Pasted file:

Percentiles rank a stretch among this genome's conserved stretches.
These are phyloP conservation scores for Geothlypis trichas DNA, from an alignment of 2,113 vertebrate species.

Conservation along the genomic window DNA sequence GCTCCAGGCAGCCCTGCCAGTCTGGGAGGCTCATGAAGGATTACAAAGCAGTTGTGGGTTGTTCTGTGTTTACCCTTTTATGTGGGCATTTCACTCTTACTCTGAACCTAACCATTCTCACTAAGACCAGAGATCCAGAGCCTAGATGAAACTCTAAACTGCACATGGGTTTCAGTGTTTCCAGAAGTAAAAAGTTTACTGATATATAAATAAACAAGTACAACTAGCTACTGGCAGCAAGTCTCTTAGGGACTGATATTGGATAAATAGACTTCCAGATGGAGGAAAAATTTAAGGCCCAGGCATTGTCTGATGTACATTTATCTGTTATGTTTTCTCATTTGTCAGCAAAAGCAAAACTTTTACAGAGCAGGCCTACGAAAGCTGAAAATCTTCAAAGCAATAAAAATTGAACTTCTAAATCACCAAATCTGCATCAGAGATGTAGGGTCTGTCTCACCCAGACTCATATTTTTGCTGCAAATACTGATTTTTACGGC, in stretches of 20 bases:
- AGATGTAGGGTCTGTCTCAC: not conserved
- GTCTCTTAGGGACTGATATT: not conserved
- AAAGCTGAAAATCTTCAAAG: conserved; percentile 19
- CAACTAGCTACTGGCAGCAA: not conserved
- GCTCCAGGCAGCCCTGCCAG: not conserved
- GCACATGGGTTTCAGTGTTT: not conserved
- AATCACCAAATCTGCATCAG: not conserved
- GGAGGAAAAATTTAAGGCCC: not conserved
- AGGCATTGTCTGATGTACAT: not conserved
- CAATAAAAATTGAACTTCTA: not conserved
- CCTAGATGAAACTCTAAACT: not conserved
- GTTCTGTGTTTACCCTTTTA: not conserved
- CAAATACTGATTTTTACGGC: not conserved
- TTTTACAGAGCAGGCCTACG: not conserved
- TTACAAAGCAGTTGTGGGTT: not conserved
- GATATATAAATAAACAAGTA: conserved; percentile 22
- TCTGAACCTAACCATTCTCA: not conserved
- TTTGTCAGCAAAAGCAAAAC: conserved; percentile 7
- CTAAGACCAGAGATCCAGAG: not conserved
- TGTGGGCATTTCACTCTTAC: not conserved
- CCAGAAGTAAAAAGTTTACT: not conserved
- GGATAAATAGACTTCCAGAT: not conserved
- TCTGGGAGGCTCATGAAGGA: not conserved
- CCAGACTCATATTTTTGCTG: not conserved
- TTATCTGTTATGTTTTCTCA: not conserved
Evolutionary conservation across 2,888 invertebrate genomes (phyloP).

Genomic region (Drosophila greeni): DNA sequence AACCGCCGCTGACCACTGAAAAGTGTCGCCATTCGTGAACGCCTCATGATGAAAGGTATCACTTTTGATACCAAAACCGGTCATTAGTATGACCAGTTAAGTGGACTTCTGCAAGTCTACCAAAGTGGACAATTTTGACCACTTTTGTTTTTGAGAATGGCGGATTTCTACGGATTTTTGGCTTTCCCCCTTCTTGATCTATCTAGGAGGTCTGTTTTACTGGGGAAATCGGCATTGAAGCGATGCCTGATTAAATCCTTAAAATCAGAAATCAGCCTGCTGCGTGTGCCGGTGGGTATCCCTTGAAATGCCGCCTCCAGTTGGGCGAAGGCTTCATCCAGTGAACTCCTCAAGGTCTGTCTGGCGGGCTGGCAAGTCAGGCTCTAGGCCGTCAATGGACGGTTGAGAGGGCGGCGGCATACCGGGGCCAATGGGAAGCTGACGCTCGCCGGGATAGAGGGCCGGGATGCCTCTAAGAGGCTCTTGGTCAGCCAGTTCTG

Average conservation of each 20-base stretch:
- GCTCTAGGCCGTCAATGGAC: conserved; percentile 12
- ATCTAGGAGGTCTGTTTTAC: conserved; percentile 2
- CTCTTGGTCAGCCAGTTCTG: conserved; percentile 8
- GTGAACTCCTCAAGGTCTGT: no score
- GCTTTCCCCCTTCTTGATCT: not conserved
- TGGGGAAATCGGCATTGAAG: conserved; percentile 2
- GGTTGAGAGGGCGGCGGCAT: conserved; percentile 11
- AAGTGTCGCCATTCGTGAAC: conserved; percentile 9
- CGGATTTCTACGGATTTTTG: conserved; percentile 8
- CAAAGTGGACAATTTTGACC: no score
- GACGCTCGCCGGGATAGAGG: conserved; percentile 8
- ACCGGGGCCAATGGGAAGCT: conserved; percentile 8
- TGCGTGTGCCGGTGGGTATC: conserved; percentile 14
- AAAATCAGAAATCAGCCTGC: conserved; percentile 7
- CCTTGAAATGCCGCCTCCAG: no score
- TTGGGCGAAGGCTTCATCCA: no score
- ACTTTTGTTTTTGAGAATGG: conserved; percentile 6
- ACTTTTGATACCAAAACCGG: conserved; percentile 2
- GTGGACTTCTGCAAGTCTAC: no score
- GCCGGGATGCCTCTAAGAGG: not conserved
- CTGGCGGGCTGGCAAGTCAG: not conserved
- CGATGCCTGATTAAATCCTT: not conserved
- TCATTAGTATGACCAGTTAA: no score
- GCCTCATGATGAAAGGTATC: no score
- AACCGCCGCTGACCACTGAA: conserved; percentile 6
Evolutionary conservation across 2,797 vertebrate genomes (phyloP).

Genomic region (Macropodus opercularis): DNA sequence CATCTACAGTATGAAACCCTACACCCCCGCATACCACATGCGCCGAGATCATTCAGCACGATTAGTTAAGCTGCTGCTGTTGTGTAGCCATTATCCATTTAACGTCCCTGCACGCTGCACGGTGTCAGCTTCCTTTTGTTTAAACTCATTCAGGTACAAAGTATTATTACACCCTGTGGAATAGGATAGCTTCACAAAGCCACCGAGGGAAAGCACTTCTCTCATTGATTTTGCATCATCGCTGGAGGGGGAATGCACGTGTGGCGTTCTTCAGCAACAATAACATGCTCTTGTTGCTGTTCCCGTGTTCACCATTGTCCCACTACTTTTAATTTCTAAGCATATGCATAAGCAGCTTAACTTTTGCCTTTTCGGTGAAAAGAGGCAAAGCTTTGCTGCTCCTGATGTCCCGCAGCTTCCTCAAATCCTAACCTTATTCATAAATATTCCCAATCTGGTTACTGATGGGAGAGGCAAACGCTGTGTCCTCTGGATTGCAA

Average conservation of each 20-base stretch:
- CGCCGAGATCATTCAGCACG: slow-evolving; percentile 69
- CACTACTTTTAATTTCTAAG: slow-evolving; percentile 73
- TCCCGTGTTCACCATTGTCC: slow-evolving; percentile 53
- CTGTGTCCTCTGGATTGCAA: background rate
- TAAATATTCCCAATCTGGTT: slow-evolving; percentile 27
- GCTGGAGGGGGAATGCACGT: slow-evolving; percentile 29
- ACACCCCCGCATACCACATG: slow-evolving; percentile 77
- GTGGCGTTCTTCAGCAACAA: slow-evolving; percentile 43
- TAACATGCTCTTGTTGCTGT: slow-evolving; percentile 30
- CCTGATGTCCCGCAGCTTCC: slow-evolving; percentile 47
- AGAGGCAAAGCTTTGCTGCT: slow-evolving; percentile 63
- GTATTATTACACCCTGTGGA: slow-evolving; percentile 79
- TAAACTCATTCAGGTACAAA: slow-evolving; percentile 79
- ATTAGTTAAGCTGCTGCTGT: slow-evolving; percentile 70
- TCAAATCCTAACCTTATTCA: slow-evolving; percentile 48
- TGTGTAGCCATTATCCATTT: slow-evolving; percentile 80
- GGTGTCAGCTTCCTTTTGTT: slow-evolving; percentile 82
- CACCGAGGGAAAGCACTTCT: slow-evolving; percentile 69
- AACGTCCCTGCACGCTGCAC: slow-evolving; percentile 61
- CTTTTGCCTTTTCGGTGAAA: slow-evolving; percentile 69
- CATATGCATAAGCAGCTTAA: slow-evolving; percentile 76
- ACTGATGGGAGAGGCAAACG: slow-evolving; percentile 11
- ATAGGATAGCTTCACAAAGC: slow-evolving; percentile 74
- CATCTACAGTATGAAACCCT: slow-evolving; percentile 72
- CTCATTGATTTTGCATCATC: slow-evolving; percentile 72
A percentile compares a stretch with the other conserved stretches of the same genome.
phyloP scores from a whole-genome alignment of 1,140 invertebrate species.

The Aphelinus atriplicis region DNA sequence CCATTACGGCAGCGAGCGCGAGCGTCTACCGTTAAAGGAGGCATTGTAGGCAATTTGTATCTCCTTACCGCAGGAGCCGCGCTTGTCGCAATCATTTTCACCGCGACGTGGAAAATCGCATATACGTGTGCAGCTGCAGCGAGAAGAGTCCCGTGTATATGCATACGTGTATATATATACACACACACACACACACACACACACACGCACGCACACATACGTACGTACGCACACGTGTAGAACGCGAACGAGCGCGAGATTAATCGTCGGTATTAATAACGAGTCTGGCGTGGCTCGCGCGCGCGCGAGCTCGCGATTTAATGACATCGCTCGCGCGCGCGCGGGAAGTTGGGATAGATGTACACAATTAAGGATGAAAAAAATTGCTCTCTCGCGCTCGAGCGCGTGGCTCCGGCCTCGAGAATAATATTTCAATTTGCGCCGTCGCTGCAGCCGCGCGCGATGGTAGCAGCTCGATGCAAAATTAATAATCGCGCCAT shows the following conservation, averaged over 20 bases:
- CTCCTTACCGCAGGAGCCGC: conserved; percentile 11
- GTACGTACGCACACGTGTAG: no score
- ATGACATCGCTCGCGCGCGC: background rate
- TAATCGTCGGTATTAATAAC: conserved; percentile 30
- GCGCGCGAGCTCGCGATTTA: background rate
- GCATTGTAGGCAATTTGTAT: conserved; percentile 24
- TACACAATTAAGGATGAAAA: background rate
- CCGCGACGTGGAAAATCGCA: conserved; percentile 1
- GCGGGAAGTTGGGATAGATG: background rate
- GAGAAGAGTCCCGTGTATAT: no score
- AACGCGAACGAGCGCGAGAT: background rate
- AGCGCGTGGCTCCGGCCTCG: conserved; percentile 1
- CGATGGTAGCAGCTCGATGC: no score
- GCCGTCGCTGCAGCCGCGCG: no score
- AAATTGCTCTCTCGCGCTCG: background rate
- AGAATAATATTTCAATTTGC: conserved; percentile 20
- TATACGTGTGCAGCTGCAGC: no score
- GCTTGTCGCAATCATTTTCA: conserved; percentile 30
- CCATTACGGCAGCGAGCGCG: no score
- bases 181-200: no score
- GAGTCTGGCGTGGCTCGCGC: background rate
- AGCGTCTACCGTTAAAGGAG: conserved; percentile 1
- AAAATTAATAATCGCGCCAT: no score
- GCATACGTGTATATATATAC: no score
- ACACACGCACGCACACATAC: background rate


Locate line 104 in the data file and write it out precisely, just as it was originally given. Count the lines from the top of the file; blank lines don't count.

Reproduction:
- TATACGTGTGCAGCTGCAGC: no score